In an intriguing coincidence, the latest works by the iconoclastic American independent auteurs Orson Welles and JP Allen open opposite each other in the Bay Area this weekend. One director has written, directed and (with one exception) acted in seven films, all of which he financed himself. The other is Orson Welles.
Welles hardly needs elucidation, other than to say that he started filming The Other Side of the Wind in 1970 and was never able to finish it before he died in 1985. Film buffs had resigned themselves to the probability that the movie would never exist in a completed state. It does now, thankfully, and opens at the Roxie and debuts on Netflix Nov. 2. However, The Other Side of the Wind is not the film to start with if you’re just discovering Orson Welles. That would be Citizen Kane, or one of his other masterpieces.
JP Allen, on the other hand, should be far better known—certainly in San Francisco, where he’s shot all but one of his juicily cerebral films. His recurring theme is the sexual and psychological dynamics that heat and power romantic relationships, but he’s equally passionate about reconfiguring narratives and subverting movie formulas and clichés.
The Filmmaker (opening at the Presidio Theater on Nov. 2), like many of Allen’s films, presents its protagonist and the audience with a mystery. A solitary photographer and sometime video maker (played by Allen) discovers that his apartment’s been broken into and his identity compromised. Starkly alone in the deserted, canyon-like half-block of Stockton south of the Broadway Tunnel, he gets a cellphone call entangling him with a woman half his age (Ashley Rain Turner, giving a raw and brave performance) who’s traced him from Las Vegas.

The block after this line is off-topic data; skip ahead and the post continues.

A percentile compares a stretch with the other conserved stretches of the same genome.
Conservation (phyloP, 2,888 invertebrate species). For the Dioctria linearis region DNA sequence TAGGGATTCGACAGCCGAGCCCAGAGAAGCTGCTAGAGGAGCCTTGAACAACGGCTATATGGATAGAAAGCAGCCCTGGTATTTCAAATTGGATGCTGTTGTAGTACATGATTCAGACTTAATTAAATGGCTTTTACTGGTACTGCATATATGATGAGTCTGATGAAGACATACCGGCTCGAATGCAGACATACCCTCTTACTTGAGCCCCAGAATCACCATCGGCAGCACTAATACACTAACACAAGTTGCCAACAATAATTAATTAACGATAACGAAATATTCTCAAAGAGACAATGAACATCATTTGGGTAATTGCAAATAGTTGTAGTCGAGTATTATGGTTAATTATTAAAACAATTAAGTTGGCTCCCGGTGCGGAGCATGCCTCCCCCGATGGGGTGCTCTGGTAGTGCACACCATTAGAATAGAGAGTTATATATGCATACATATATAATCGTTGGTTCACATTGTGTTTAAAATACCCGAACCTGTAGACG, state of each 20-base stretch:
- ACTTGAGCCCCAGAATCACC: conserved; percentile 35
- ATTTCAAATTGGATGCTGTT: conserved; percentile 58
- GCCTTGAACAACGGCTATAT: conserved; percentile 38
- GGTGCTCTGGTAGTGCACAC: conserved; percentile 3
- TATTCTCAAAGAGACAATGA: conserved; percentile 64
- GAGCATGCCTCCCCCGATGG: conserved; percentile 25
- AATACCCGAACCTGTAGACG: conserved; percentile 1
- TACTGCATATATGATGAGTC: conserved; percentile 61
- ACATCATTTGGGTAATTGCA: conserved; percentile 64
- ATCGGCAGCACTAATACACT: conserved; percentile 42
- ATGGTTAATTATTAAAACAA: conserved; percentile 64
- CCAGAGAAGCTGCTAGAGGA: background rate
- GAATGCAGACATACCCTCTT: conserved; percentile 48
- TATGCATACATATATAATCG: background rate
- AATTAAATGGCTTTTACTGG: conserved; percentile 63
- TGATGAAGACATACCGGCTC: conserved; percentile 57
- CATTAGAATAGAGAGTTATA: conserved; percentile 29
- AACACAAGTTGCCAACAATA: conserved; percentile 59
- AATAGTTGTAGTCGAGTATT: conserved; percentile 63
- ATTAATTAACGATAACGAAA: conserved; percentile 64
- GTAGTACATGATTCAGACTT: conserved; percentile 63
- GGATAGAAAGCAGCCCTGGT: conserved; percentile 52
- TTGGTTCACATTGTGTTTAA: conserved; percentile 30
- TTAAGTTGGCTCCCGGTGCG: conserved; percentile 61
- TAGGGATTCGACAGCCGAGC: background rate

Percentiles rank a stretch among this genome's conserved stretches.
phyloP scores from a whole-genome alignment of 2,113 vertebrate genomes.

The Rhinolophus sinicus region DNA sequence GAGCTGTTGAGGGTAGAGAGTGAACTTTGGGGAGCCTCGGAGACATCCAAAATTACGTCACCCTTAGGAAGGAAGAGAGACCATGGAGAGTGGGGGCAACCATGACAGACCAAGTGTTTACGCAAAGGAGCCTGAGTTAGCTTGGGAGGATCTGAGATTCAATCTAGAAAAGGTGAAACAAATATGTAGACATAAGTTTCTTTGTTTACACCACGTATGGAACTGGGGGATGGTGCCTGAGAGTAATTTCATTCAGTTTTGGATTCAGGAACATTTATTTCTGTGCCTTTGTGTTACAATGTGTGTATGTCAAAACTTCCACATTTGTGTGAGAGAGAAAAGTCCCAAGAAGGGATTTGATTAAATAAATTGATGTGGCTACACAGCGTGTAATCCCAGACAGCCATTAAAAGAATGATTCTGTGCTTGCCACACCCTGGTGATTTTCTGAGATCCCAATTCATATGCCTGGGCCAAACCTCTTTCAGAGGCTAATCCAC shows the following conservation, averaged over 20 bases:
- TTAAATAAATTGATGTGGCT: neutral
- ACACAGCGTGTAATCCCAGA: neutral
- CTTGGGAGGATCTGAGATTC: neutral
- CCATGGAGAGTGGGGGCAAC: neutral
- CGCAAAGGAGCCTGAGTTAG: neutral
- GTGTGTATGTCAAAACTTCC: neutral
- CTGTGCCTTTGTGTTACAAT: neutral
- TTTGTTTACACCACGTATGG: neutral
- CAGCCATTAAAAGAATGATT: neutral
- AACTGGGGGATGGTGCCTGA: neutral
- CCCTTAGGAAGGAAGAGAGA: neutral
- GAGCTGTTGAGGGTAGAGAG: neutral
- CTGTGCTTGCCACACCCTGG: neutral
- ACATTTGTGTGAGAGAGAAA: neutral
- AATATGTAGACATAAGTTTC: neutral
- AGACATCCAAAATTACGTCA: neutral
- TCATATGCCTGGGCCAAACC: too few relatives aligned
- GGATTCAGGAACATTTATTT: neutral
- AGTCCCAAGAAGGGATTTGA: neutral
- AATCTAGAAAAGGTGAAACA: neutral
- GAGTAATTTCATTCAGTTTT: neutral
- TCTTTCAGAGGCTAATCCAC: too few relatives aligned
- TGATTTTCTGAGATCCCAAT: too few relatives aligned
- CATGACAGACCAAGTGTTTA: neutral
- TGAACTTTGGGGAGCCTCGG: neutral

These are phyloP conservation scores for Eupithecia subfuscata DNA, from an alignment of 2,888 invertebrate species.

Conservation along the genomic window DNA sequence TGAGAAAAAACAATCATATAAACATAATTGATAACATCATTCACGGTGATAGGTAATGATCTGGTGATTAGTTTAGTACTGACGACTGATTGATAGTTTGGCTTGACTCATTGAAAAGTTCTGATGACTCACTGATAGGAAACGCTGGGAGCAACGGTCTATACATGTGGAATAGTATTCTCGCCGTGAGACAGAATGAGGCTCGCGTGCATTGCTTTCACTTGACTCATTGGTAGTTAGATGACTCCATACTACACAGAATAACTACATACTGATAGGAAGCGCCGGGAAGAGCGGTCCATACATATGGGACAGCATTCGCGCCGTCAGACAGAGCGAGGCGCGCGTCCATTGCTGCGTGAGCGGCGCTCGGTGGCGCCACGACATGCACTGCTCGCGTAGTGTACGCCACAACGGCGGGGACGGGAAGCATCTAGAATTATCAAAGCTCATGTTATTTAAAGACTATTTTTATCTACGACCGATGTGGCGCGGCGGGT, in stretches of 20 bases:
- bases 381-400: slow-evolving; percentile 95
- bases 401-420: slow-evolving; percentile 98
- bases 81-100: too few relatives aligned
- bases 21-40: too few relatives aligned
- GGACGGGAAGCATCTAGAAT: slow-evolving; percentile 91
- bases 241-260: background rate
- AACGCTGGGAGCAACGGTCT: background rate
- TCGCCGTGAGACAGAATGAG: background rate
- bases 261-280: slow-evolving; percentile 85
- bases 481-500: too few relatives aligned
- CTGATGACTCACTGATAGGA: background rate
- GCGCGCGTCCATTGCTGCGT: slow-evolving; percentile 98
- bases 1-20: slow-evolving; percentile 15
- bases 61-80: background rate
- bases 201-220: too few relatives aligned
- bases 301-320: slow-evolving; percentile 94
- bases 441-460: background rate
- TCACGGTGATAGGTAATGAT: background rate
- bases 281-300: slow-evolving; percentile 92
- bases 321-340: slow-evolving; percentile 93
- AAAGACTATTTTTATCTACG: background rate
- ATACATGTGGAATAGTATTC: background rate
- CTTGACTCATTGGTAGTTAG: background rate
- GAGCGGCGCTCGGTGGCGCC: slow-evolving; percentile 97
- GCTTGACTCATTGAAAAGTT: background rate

As is invariably the case in Allen’s work, the agent of the man’s torment holds the key to his evolution (and, just maybe, redemption). And, as is also typical in his films, the man writhes and wrestles to retain control of the situation to the point of absurdity (though not tragedy). What happened in Vegas many years ago, between our now-jaded and faded hero and a beguiling woman he met at a trade show, can’t stay in Vegas—or his lacquered memory—anymore.
The Filmmaker, which was inspired by rather than adapted from Allen’s 2008 novel of the same name, questions our responsibilities—debts, if you will—to others, and the degree to which we can alter the paths they’re on. Entwined with that altruistic or guilty impulse is the imperative to come to terms with the misunderstandings and desecrations of one’s past. Allen, abetted by Daniel Teixeira-Gomes’ shimmering cinematography, depicts San Francisco as a mixture of Lonely Avenue and Sin City. If you live here, you’re home already.